version on your site for free by doing:
</p>
<pre>
ActionController::Routing::Translator.default_lang = 'es'
ActionController::Routing::Translator.translate do |t|
t['en'] = {}
t['es'] = { # spanish translation here }
end
</pre>
<p>
or adding the equivalent <tt>/config/routes_es.yml</tt> and an empty
<tt>/config/routes_en.yml</tt>
</p>
<ul>
<li>You can add a prefix also on your default language routes by doing:
<pre>
ActionController::Routing::Translator.prefix_on_default_lang = true
</pre>
</li>
</ul>
<p>
<b>WARNING!</b> this way you&#8216;ll disable your root -empty- route: if
english is your default language, your empty route will be translated to
<tt>/en</tt> so you must manually take care of it.
</p>
<h2>Suggestions, bug reports, questions</h2>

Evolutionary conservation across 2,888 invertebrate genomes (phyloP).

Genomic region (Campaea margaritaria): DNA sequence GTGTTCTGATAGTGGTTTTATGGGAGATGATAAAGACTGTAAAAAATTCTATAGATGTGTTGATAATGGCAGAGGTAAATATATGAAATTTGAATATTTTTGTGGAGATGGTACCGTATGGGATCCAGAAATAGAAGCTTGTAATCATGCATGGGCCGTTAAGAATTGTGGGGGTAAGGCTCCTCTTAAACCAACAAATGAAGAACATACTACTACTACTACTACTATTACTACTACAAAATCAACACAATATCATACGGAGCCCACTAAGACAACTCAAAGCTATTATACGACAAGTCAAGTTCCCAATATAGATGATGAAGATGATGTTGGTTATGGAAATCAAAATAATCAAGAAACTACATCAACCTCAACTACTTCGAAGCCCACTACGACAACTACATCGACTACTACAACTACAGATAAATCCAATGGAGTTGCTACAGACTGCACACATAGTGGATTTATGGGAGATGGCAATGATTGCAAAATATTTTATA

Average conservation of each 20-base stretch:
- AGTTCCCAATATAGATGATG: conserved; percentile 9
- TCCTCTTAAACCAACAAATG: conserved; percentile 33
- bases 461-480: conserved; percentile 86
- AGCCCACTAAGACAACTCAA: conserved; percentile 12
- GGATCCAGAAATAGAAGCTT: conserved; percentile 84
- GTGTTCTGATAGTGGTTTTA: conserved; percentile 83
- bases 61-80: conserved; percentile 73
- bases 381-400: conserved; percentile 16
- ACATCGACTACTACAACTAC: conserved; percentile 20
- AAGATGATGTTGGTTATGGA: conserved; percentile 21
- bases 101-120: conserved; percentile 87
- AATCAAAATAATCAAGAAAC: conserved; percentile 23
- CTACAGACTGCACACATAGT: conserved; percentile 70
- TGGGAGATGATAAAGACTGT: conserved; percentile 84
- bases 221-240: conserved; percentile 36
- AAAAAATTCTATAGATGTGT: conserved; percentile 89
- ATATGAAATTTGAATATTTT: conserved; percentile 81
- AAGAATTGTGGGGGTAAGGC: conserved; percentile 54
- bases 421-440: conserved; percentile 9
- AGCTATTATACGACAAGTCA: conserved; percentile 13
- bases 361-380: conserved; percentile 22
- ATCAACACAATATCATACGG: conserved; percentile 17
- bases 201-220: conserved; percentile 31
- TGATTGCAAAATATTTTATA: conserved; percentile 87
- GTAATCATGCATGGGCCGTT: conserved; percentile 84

<p>
Feedback and comments will be always welcome at raul@murciano.net
</p>
<h2>Credits</h2>
<ul>
<li>Raul Murciano [<a href="http://raul.murciano.net">raul.murciano.net</a>] -
code
</li>
<li>Domestika INTERNET S.L [<a href="http://domestika.org">domestika.org</a>] -
incredible support, really nice people to work with!
</li>
</ul>
<h2>Rails routing resources</h2>
<ul>
<li>David Black&#8216;s &#8216;Rails Routing&#8217; ebook rocks! - &#8216;Ruby
for Rails&#8217; too, BTW.
</li>
<li>Obie Fernandez&#8216;s &#8216;The Rails Way&#8217; - the definitive RoR
reference, great work Obie!
</li>
</ul>
<h2>License</h2>
<p>
Copyright (c) 2007 Raul Murciano [<a
href="http://raul.murciano.net">raul.murciano.net</a>] Domestika INTERNET
S.L. [<a href="http://domestika.org">domestika.org</a>], released under the
MIT license (see MIT-LICENSE)
</p>